How Much Sleep Do We Need?

How Much Sleep Do We Need?

It is vital to know that with increasing age; how much sleep is essential for you.

How Much Sleep Do We Need? According to scientific research, getting proper sleep is as important as food and the air we breathe in. Our body is a natural machine and like any other mechanical part, it needs its downtime to heal itself and more importantly function properly. Every age has its requirement of how much sleep is needed for an individual. This depends on how much downtime your body needs and how much time it needs to repair your systems. It is vital to know that with increasing age; how much of it is essential for you.

According to accepted bodies, a healthy adult needs 7 to 9 hours of it every night while young children and babies need more of it for proper growth and development. Elderly people 65 and above need 7 to 8 hours of sleep each night to give their bodies the rest their older bodies need.

Being aware of the general recommendations is the first step toward a healthier life. Only after knowing the general rule of thumb, you can reflect on your individual needs and activity levels, you can know how much rest you require. The requirements also change with your health conditions. Sick people or the ones with declining health generally need more amount of it.  The quality of sleep is also essential as only that can rejuvenate your body.

Sleep Recommendations – Age Wise

Age-Wise recommended sleep requirements

Reference: Sleep Foundation

Generally, sleep times can be broken down into nine age groups. Each group is represented by the duration they need over a night for a healthy person. The groups are also given a range of a few hours, more or less, that may vary for an individual’s varying circumstances.

  Age Range Recommended Hours of Sleep
Newborn 0-3 months old 14-17 hours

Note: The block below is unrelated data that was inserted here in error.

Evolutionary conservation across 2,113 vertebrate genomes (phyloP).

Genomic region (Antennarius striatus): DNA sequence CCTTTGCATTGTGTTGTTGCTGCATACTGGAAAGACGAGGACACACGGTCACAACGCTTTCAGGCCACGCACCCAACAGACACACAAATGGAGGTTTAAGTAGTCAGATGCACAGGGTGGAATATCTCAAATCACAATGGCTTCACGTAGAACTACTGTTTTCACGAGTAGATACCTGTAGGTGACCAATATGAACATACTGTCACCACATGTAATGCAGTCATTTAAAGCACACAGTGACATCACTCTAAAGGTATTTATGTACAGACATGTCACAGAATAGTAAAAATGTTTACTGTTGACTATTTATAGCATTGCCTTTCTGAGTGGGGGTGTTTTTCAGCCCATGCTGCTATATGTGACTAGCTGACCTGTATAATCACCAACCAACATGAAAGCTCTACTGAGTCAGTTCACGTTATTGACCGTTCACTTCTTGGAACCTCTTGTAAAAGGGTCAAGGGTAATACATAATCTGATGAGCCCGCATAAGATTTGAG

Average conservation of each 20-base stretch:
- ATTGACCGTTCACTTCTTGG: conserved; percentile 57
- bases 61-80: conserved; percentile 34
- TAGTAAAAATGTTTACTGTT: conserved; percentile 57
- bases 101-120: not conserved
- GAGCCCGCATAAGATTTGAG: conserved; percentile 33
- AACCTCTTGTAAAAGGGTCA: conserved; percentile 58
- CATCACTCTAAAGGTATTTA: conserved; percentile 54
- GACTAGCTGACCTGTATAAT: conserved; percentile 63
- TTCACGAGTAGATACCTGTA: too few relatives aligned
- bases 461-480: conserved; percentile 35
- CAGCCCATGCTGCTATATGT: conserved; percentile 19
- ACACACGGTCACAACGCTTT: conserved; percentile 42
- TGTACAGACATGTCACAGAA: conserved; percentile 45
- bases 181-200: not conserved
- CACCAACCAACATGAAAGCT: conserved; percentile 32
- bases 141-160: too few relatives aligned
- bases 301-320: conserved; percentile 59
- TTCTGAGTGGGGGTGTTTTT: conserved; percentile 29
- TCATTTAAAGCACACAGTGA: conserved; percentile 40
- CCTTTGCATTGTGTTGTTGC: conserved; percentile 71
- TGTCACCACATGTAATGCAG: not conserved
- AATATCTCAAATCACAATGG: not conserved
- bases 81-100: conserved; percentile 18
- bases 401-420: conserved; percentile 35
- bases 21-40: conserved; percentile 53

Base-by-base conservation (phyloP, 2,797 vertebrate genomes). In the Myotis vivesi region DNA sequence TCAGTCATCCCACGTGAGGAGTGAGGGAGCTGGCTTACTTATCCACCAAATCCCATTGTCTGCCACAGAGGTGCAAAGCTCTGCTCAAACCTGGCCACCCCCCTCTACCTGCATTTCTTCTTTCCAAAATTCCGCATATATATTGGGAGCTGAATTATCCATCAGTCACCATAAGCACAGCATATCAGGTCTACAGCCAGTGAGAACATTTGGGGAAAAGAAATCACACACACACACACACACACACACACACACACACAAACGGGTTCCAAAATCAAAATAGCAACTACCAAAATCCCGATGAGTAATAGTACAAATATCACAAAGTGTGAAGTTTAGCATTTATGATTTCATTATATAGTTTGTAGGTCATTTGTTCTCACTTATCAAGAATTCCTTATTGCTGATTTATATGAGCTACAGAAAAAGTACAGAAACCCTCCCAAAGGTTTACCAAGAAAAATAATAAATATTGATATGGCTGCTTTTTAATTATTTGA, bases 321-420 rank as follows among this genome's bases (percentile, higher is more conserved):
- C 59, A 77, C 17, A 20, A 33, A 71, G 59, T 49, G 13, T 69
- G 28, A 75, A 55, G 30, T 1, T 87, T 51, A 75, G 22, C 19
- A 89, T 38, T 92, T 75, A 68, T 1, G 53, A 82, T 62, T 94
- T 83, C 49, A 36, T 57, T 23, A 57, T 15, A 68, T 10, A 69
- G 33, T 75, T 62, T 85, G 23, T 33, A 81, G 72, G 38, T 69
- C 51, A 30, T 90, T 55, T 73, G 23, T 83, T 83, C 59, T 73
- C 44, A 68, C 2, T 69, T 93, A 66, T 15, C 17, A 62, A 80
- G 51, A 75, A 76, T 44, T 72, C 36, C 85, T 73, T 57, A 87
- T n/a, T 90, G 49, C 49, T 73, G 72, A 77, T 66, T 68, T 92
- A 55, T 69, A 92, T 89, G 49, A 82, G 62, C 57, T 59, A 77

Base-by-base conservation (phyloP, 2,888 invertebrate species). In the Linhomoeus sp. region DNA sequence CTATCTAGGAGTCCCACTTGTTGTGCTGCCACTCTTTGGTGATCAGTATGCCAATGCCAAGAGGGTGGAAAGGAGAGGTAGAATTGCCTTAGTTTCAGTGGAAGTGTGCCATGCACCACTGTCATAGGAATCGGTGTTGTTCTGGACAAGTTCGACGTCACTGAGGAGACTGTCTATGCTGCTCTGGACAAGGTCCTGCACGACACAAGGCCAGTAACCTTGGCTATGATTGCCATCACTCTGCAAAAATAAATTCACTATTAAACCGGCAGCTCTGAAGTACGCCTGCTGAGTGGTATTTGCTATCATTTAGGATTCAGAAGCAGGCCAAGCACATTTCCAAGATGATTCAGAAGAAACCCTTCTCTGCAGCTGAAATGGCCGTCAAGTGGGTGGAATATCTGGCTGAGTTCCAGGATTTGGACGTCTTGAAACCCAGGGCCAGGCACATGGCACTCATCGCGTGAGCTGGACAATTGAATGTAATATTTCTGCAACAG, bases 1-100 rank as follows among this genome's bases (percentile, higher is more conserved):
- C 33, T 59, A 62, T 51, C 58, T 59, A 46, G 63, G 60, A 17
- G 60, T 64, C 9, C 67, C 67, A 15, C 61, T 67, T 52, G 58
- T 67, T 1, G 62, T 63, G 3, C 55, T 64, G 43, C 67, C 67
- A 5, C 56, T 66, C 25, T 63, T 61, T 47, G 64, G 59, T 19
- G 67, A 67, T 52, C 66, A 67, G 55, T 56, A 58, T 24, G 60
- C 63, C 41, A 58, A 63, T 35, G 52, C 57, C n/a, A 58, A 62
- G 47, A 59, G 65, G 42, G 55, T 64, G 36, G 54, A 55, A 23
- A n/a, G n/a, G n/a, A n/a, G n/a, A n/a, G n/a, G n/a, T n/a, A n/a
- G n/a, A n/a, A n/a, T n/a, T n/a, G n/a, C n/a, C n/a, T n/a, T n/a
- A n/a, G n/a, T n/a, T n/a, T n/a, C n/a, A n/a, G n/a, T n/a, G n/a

Infant 4-11 months old 12-15 hours
Toddler 1-2 years old 11-14 hours
Preschool 3-5 years old 10-13 hours
School-age 6-13 years old 9-11 hours
Teen 14-17 years old 8-10 hours
Young Adult 18-25 years old 7-9 hours
Adult 26-64 years old 7-9 hours
Older Adult 65 or more years old 7-8 hours

Reference: Sleep Foundation

How Much Does Your Body Need?

The details mentioned in the table and chart and the generally accepted guidelines regarding how much downtime is required depending on your age group. However, the actual need for hours may vary from person to person. The guidelines are ranges of acceptable and needed time for rest, though still cannot be termed optimal times. A drastic variation may indicate something worn with your health or any abnormality that may require further evaluation. 

Other than age, other factors affect the required sleeping hours. 

  • Quality of Sleep – having a frequently interrupted sleep will result in even more tiredness even if you are sleeping for more than the required hours. Not having sound sleep is equally injurious as is inadequate sleep. 
  • Lagging Sleep Deprivation – if you are constantly deprived, your sleep requirements increase. 
  • Pregnancy – Pregnancy takes a toll on your body thus, requiring you to sleep more. Also, hormonal changes and physical discomfort can reduce the quality of your sleep.
  • Aging – with increasing age your body needs to rest more. The sleeping patterns change as well. With age, sleep becomes less dense and can be disturbed even with smaller interruptions. The elderly tends to wake up multiple times during the night.